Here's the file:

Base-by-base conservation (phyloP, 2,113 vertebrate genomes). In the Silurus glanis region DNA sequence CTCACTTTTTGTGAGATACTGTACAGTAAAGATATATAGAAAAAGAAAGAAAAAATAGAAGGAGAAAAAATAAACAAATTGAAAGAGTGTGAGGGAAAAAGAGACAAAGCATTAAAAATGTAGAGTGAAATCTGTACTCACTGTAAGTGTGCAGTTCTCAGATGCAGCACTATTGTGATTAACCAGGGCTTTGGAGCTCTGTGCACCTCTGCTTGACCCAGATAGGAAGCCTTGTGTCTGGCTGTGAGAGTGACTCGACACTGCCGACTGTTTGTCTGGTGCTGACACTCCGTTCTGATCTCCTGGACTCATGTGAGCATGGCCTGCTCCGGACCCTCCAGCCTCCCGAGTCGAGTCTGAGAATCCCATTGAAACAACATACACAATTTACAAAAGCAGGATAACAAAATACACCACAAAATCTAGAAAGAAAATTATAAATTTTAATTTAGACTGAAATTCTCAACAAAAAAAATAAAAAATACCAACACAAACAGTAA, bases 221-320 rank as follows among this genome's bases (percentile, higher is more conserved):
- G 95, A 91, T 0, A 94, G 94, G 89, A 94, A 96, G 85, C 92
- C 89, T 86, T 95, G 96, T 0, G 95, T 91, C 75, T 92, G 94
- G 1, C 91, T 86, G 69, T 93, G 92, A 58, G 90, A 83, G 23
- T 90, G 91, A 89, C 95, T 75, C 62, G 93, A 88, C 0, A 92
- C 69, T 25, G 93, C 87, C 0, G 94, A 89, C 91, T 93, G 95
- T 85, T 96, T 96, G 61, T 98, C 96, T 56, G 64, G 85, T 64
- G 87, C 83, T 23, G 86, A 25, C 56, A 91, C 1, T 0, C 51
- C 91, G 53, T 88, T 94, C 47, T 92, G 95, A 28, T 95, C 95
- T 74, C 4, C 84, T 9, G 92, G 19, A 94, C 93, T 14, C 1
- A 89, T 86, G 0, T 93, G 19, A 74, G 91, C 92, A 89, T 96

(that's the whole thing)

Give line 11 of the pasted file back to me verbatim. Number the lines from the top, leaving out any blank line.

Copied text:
- A 89, T 86, G 0, T 93, G 19, A 74, G 91, C 92, A 89, T 96